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5 ways Rescue Me succeeded in handling 9/11 on TV
The New York firefighter drama ends Wednesday night, after seven seasons of capturing the complicated aftermath of our national tragedy
 
In Wednesday night's season finale, characters from FX's "Rescue Me" commemorate their fellow firefighters who died during the 9/11 attacks.
In Wednesday night's season finale, characters from FX's "Rescue Me" commemorate their fellow firefighters who died during the 9/11 attacks.
Jeff Niera / FX

In 2004, Rescue Me became the first scripted television show to directly address the effects of 9/11 on America. Over its seven seasons, the show, which stars Denis Leary as a veteran New York City firefighter grappling with alcoholism and the death of his cousin in the 9/11 attacks, has alternately been called both brave and insensitive. With the series finale set to air Wednesday night — just four days before the 10th anniversary of the attacks — critics are reflecting on Rescue Me's groundbreaking portrayal of 9/11. Here, five talking points:

1. Rescue Me accomplished the "impossible"
As the nation reeled from tragedy, says Randee Dawn at MSNBC, it was "impossible to imagine" that a TV show could possibly make sense of 9/11. Yet that's precisely what Rescue Me did. Many assumed that viewers wouldn't "watch a show about such a painful time," says FX executive Tim Brooks. But Rescue Me offered a way to "refract our national outrage and sadness," says David Wiegand at the San Francisco Chronicle. The show "helped us personalize not only what survivors and family members are still going through a decade later, but maybe what [the rest of us] are feeling as well."

2. It gave us a protagonist whose imperfect reaction mirrored our own
Many people internalized the tragedy in ways that were alternately virtuous and destructive. Leary's troubled firefighter, Tommy Gavin, was a cathartic stand-in for that kind of reaction, says Tim Molloy at The Wrap. "Tommy wasn't an Everyman. He was better and worse." His inner turmoil reflected our own, says Matthew Gilbert at The Boston Globe, and we saw ourselves in "his raving hostility and cynicism, his challenged ideals, his unremitting sorrow." Yet underneath it all was his — and our — burning desire to do good.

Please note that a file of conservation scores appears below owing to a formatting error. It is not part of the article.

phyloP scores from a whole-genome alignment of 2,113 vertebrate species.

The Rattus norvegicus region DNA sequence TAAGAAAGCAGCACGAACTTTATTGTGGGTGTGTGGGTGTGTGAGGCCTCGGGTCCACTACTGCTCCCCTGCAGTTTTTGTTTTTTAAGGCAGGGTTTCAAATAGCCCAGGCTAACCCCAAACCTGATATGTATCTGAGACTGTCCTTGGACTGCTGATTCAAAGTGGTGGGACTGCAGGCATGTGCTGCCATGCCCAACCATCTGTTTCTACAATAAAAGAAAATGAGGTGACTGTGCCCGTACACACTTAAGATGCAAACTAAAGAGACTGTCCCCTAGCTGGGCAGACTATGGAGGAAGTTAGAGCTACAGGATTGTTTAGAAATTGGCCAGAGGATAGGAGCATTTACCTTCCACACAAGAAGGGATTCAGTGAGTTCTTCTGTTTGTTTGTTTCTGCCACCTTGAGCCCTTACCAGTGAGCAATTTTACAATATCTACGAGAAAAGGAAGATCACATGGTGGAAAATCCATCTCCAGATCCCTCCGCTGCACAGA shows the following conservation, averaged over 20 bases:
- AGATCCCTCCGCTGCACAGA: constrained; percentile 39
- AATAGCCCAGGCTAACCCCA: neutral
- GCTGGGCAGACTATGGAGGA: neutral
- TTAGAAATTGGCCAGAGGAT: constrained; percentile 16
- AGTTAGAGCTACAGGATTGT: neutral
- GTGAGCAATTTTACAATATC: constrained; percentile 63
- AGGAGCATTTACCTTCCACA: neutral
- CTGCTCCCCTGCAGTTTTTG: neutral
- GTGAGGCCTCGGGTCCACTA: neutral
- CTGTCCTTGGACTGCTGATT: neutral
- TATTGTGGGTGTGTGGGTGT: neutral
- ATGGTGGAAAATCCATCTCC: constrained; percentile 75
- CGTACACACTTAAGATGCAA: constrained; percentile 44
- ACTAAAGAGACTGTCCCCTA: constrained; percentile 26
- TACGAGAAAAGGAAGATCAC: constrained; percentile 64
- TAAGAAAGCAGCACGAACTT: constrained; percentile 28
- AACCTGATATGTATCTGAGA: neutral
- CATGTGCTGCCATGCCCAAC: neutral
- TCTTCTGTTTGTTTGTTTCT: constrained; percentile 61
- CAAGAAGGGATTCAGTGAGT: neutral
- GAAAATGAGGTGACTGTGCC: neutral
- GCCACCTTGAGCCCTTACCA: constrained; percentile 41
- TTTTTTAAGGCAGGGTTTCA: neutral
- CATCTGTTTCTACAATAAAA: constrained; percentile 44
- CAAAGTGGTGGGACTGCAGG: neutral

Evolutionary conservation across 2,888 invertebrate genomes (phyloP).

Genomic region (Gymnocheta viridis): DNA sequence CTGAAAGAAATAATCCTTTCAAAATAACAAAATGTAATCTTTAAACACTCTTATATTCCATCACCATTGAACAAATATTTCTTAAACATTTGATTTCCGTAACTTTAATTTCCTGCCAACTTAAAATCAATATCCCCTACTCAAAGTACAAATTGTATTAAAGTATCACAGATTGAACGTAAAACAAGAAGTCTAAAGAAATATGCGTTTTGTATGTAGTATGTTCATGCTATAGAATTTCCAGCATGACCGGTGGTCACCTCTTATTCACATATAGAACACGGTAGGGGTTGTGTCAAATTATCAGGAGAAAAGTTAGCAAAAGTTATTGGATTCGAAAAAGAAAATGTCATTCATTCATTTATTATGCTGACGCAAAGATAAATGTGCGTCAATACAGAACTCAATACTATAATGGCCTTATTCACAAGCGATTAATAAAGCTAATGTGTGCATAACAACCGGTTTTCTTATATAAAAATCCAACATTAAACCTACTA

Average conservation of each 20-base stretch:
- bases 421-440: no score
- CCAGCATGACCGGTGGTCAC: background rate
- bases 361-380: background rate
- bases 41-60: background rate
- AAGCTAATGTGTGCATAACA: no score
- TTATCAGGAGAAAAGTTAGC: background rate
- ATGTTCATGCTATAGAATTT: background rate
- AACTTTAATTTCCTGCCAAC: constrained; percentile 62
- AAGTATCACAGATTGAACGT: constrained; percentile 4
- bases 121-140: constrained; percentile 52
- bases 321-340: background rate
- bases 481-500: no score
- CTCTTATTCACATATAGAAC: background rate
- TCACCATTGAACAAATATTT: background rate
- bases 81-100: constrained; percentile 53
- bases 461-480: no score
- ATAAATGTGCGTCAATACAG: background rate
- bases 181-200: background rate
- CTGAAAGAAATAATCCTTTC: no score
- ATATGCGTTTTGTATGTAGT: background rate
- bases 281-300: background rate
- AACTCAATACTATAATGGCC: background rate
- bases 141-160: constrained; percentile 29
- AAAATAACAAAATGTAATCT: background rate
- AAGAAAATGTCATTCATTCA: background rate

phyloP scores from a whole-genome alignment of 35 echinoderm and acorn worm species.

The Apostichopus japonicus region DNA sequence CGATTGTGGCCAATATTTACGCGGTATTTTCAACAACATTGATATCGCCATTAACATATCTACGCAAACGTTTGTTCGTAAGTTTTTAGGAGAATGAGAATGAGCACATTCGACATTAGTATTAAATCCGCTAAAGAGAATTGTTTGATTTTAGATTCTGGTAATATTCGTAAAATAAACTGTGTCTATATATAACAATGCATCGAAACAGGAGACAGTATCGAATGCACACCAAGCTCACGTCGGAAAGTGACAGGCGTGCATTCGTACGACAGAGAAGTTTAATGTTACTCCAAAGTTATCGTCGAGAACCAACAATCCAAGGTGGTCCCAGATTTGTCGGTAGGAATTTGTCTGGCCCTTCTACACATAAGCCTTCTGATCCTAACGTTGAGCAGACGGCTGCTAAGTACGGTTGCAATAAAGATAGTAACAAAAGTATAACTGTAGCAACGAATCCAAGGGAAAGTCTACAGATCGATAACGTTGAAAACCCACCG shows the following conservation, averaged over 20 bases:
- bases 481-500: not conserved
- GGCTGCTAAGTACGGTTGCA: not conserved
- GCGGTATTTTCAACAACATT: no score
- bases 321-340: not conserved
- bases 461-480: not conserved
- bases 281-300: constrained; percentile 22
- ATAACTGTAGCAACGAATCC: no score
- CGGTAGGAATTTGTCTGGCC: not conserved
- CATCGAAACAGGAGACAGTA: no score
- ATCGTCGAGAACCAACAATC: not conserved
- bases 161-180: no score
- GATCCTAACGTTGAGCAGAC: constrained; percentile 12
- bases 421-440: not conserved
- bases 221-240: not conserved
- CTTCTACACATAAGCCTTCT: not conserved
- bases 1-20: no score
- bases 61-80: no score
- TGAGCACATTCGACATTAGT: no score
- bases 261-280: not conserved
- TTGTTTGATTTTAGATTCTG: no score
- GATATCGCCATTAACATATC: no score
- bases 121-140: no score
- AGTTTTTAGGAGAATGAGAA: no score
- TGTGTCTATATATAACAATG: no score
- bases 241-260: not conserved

3. It taught us to laugh off the tragedy
Rescue Me found the "humor in sad situations and the sadness of lighter moments," says Rick Bentley at the Kansas City Star. Whenever things got too heavy on the show, says Molloy, "there was some banter about a penis that resembled a baby carrot, or a flatulent girlfriend, or an endless array of cheap stereotypes." It's the same humor that those who struggled to overcome the grief of the tragedy used, says show creator Peter Tolan. "This is how people move forward."

4. It honored and appealed to firefighters
The life of a firefighter portrayed on Rescue Me was certainly "dizzying," says Gilbert, swinging from "firehouse buffoonery to alcoholic grimness," from "a whisper to full-on alarm in a matter of moments." But firefighters quickly became some of the most passionate supporters of the show. "It showed we weren't angels and were just doing a job," says firefighter Lt. John Kilbane. We're a "functionally dysfunctional family."

5. It mercifully was not heavy handed
When looking back at the heroism of 9/11, films and TV shows too often film through a rose-colored lens, turning acts of bravery into pandering schmaltz. But Rescue Me avoided that tendency, says Molloy. "It handled its heavy questions without heavy-handedness or judgment." It showed the human capacity to "do great things, utterly waste our time, or hurt people around us — all at once."

Sources: Boston Globe, Kansas City Star, MSNBC, San Francisco Chronicle, St. Petersburg Times, Wrap

Editor's Note: This article originally misidentified the relative whose death Denis Leary's character was grappling with. It has since been corrected. We regret the error.

 

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